The scene could be the latest battle between the militant Shia group and Israeli troops, but while the tanks are real, the fighters are plastic dummies and the display is part of a newly opened tourist project to mark the tenth anniversary of Israel’s withdrawal from south Lebanon.
That historic event — the first time Israel unilaterally abandoned occupied Arab land — comes at a time of heightened tension in the region amid fears that another war is brewing between Hezbollah and the Jewish state.
Sheikh Hassan Nasrallah, the Hezbollah leader, vowed in a speech on Tuesday night that in the next war, his organisation could attack Israel-bound shipping in the Mediterranean.
Addressing Israel, he said: “If you launch a new war on Lebanon, if you blockade our coastline, all military, civilian or commercial ships heading through the Mediterranean to occupied Palestine will be targeted by the Islamic resistance.”
During the July 2006 war with Israel, Hezbollah hit and disabled an Israeli navy boat with a missile.
One of Israel’s near-guaranteed targets if another war does break out is the sprawling Mlita tourist site devoted to Hezbollah’s military struggle against Israel’s occupation of Lebanon. Hezbollah officials cheerfully admit that the site will be flattened in the next war, but say that they will rebuild it.
The project, which opened to the public on Tuesday, covers a mountaintop smothered in dense bushes and stubby oak trees. It was a secret frontline base for the guerrillas during the Israeli occupation. On the other side of a gaping valley, Israeli outposts once stood, often the target of Hezbollah fighters based in Mlita. The bulldozed earth ramparts of the hilltop Israeli positions have since disappeared, washed away by the rains of ten winters.
Hundreds of visitors were gawping at the symbolic displays of smashed Israeli tanks, artillery cannon and piles of old army helmets. Children scrambled over upturned armoured personnel carriers watched by neatly dressed and polite Hezbollah attendants wearing black baseball caps.
“The Israelis used to drop cluster bombs that looked like toys for our children to play with,” said Abu Hadi, a veteran fighter and tour guide at Mlita, referring to a longstanding allegation in Lebanon. “Now we tell the Israelis that we have their tanks for our children to play with.”
Pathways wind beneath the canopy of oak trees and camouflage netting revealing displays of weaponry, including Russian Kornet anti-tank missiles and RPG29 rockets used by Hezbollah in the 2006 war. It also features small tableaux of plastic dummy Hezbollah fighters in uniforms creeping through the undergrowth or carrying ammunition and rockets.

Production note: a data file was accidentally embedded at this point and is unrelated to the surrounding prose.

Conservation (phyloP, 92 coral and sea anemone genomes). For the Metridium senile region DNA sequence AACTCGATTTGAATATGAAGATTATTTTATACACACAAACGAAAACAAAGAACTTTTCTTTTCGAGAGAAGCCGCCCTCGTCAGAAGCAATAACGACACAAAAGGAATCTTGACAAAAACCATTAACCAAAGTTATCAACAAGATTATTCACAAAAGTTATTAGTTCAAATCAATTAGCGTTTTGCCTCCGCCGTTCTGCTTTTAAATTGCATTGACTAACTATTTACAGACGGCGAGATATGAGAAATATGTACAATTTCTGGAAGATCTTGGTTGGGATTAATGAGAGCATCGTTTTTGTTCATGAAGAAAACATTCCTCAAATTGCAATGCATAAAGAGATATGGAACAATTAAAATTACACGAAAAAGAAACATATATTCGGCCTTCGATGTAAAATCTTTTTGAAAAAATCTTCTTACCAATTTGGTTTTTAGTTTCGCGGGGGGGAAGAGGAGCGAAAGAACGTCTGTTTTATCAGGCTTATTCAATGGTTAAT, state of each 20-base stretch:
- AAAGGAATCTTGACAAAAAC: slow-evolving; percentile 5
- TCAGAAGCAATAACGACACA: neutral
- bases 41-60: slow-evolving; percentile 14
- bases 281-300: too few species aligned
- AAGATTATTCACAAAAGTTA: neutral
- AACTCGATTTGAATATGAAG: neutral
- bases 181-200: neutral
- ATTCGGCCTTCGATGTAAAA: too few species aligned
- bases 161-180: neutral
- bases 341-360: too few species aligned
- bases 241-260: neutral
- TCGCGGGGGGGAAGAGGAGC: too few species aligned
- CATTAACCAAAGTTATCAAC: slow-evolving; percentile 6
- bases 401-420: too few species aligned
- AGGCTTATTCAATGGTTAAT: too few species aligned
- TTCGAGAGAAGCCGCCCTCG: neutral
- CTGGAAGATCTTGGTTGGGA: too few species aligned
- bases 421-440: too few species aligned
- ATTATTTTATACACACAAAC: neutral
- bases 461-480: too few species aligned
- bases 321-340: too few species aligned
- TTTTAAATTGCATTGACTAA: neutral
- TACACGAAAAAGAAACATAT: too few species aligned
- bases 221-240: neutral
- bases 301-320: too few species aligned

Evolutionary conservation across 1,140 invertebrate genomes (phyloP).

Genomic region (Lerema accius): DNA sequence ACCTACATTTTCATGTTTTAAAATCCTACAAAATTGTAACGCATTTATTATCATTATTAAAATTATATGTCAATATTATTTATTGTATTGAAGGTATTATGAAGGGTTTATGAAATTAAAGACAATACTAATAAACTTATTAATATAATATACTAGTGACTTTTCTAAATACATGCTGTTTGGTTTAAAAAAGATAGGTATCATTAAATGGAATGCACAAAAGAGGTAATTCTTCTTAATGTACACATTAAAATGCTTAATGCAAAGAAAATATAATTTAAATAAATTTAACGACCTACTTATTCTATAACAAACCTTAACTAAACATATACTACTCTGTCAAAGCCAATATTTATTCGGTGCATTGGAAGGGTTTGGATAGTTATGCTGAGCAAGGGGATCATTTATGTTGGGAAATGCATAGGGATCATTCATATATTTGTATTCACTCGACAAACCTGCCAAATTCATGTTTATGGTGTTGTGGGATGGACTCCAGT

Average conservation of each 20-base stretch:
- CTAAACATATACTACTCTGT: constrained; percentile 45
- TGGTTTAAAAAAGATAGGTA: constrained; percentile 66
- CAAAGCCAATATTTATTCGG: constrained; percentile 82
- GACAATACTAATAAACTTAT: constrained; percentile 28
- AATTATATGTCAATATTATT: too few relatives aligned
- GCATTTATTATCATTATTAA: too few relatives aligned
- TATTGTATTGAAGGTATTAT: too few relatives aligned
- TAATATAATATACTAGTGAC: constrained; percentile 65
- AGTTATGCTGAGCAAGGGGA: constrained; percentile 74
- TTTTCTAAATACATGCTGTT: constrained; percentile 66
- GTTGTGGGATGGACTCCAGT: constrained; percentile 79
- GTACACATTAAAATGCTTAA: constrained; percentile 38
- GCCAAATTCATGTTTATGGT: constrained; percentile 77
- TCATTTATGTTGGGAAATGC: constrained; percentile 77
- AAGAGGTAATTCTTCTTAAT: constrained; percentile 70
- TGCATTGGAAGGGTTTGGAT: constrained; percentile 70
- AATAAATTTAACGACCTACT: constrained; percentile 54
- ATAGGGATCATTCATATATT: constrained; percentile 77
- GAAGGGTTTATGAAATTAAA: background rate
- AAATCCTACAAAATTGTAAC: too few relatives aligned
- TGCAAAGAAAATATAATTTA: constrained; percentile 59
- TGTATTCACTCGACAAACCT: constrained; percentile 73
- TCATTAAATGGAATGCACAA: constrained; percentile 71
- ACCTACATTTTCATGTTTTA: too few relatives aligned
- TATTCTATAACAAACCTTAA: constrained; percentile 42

On the floor of a rocky alcove rests a prayer mat and an open copy of the Koran beside an old AK47 rifle. It was the favourite place of prayer for Sheikh Abbas Mussawi, a Hezbollah leader killed by Israel in 1992. A recording of Mussawi’s gravelly voice murmuring prayers wafts through the trees.
“Those of us who used to be based here in the 1980s when Sayyed Abbas was here begin to weep when they hear his voice in this place,” Abu Hadi, who served in Mlita in the 1980s, said.
Perhaps the highlight of the exhibition is the 600ft (180m) tunnel built over three years from 1985. According to a sign at the entrance, it took 1,000 fighters to bore out the tunnel and adjoining chambers using picks and pneumatic drills.
The cramped passageway was lined with soldered steel plates and is the prototype of the bunker networks that Hezbollah built in the southern Lebanon border district in the years after the Israeli withdrawal in 2000. These were used to good effect against invading Israeli troops in the 2006 war. A glassed-in “operations room” deep inside the bunker has military maps pinned to a wall and an old computer. Recordings of fighters communicating by radio are played over loudspeakers.
The Mlita project is undeniably slick and impressive — the organisers even hired a marketing consultant to design a logo and “corporate identity” for it. Hezbollah plans to open two new tourist centres devoted to the “resistance” elsewhere in south Lebanon. The goal is not limited to celebrating past battlefield exploits, but also to encourage young Lebanese Shia to embrace the continuing struggle against Israel.
“As the main centre of the resistance from the 1980s, this place talks to the souls of the visitors,” Sheikh Ali Daher, the head of Hezbollah’s publicity department, said. “The whole project is to tell the story of resistance to the new generation.”
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